I chose two new volunteers. One was Vahiti. I had hoped an easy opportunity to entertain fellow classmates and the lure of a sticker would inspire him to participate. Once the role-play started, however, Vahiti just stood there looking at me in desperation. I said to him, somewhat sternly, "Sit on the floor and act like you are eating something." I gently pushed down on his shoulders, but he did not budge. He remained motionless, looking as if he would do anything to make this moment go away. Though his partner was busily pretending to have a picnic on the floor, I ended the skit abruptly and handed out the stickers. Vahiti took his reluctantly.
I felt cruel. I had badly embarrassed a little boy who had otherwise immaculate behavior. I had, one, forced him to stand in front of the class; and two, asked him to perform acts difficult for children anywhere in the world to do, let alone Tonga where such practices are rare and unusual.
The class continued with a few more role-plays and other activities. As the bell ringer was preparing to strike the large metal pot that announced break, we reviewed multiple ways of saying goodbye: "See you later!" "Take it easy!" "See you next week!" "Adios, amigo!" and "Till later!" My students shouted these off as they gave me high-fives and rushed outside to play. While the day's class was complete, my usual feeling of satisfaction after giving a lesson wasn't there. I felt badly about how I had treated Vahiti. While I gathered my papers, I tried to convince myself that he was just a kid and he would get over it.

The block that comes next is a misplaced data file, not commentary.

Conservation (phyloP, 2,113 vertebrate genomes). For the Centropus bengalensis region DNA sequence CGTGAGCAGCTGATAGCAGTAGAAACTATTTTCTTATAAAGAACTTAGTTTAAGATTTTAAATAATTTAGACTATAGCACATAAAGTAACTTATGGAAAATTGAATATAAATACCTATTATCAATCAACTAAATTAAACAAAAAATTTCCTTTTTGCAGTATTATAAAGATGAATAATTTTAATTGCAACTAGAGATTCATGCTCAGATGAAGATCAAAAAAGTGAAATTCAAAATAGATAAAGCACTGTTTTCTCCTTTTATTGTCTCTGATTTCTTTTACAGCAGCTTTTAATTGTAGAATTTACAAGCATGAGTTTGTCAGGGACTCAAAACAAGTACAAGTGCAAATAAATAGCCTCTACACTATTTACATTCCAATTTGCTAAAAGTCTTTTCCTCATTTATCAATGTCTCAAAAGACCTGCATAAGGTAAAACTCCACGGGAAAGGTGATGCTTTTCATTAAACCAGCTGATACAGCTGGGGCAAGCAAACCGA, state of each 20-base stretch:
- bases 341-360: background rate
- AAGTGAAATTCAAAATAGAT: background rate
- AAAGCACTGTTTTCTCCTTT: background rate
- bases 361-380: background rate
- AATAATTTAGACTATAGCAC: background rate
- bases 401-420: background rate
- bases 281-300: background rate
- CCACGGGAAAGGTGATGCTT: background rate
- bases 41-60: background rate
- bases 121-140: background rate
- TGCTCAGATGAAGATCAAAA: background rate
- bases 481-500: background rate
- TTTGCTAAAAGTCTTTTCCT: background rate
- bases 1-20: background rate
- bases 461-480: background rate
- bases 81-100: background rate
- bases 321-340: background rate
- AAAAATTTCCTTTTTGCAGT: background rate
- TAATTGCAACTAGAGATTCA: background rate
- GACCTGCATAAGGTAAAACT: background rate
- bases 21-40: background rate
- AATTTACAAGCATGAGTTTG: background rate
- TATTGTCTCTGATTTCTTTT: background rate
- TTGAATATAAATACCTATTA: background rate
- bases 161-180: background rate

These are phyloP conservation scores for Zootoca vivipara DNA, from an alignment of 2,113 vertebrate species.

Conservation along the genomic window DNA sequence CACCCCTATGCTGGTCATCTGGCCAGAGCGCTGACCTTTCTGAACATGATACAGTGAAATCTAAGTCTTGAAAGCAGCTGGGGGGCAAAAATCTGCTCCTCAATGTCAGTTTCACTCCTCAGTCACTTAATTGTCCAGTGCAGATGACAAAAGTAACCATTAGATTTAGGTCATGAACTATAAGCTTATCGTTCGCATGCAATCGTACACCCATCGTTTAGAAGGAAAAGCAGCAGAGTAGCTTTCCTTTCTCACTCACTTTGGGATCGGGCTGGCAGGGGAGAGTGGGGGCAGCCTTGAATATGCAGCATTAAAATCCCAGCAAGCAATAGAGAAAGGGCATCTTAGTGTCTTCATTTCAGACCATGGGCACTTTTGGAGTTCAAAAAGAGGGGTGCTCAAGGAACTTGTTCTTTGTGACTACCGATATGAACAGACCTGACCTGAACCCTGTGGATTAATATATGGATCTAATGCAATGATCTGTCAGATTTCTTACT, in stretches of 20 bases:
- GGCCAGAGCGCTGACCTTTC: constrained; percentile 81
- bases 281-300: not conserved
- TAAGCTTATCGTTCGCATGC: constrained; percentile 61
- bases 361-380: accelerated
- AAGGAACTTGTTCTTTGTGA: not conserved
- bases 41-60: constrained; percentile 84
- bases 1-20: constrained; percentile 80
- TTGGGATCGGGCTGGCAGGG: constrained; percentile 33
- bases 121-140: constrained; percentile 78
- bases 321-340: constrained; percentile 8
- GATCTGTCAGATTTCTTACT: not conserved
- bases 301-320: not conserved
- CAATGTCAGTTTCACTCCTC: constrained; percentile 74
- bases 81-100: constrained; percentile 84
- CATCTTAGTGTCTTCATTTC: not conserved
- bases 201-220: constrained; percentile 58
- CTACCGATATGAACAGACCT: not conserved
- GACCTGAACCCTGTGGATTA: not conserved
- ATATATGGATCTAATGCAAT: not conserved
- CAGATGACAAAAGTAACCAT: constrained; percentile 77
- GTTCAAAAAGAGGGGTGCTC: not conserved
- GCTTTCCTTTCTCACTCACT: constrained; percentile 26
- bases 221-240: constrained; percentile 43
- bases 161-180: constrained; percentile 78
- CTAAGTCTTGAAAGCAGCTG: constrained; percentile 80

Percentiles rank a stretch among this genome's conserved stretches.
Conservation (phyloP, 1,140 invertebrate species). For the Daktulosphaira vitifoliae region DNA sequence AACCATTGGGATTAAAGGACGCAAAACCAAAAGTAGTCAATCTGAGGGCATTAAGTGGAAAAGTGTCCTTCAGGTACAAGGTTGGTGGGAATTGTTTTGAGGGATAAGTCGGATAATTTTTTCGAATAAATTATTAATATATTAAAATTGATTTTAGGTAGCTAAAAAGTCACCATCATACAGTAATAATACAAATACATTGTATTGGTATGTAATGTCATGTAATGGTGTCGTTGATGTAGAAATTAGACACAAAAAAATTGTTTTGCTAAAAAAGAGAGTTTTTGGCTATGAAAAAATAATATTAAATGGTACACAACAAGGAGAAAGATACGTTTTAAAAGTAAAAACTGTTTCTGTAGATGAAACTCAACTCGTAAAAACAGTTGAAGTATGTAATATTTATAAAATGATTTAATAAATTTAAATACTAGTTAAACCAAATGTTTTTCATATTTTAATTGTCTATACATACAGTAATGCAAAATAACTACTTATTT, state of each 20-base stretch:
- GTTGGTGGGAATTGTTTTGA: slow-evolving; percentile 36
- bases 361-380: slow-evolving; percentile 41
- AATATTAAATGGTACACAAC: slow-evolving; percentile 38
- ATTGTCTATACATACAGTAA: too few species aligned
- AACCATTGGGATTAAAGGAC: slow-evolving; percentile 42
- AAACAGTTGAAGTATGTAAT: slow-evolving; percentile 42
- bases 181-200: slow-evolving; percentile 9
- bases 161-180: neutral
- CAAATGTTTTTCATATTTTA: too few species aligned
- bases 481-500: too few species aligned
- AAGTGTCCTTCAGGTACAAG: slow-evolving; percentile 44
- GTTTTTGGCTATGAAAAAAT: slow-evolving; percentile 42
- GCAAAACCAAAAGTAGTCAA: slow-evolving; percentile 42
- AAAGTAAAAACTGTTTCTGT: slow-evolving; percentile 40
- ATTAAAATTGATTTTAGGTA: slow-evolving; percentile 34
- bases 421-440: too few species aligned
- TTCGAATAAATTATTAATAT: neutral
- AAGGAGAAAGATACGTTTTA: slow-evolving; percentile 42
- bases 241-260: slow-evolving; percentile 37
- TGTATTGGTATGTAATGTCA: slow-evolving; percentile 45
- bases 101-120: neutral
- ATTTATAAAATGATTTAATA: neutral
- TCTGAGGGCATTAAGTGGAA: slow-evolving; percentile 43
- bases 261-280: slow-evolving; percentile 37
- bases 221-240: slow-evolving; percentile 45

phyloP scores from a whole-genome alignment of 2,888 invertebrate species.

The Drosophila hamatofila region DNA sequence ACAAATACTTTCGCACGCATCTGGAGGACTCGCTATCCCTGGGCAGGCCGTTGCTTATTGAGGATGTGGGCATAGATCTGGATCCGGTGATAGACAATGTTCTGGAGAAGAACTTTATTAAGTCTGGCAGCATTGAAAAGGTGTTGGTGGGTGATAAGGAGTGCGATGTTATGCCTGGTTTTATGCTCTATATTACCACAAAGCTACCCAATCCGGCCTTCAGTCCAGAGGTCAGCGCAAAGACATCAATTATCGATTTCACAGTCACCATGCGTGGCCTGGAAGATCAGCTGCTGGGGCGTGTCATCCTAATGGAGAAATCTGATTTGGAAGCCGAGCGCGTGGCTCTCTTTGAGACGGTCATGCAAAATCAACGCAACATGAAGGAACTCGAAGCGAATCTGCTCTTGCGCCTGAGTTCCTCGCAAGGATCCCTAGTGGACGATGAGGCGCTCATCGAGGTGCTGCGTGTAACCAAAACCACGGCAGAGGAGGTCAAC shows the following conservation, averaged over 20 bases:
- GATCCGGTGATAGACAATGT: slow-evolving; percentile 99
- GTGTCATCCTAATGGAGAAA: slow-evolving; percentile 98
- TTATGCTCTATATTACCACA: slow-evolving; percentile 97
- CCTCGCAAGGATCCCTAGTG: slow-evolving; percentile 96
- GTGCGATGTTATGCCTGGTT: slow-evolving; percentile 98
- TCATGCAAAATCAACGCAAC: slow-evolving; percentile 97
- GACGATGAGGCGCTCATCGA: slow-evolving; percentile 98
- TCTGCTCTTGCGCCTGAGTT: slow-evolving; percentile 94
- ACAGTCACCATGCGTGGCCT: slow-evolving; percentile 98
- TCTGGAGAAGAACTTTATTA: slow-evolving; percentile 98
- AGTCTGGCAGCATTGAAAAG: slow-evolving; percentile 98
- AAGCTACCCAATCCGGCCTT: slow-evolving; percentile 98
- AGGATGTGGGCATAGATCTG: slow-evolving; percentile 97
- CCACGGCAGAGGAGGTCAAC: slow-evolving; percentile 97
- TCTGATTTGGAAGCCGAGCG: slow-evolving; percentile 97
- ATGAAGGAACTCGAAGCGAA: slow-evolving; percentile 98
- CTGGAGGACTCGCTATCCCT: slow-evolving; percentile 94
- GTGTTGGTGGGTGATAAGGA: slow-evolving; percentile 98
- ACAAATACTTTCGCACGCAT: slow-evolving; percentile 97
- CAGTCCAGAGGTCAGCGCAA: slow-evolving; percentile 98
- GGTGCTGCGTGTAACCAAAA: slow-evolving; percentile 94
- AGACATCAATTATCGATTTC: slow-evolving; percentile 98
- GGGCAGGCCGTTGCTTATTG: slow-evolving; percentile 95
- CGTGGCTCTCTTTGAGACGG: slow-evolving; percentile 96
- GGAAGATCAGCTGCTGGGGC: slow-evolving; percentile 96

As I left the classroom, I was slightly startled by a small boy who was obviously waiting for me in the now silent hallway. I slowly advanced toward Vahiti wondering what he wanted to say. As I reached him and looked down, he said nothing, being just as silent as he had been in class. Just as I was about to ask him what was wrong, he tugged on the side of my shirt and quietly uttered in English, "Thanks for teaching me today." Then, after a dramatic pause, he tilted his head, smiled and said, with increased volume, "Adios, amigo!" Without waiting for a response, he darted down the hall to catch up with the rest of his classmates.
Later, as I walked toward my home, automatically responding to greetings directed toward me, I wondered if Vahiti knew I had been feeling guilty and, in his own way, was reassuring me that there were no hard feelings. I decided that this little boy, whom I had once thought barely understood or cared about anything I said was indeed a wise young person. This time he was the teacher.
My experience that morning was profound. I learned a little about teaching, about children, about the people of Tonga, and, most importantly, about myself. Nowadays, when the roosters, the children's laughter, the church bells, and the early morning South Pacific sun tell me it is time to get up for another Tongan day, I think not only about what new memories the day will bring, but what new insight I will gain.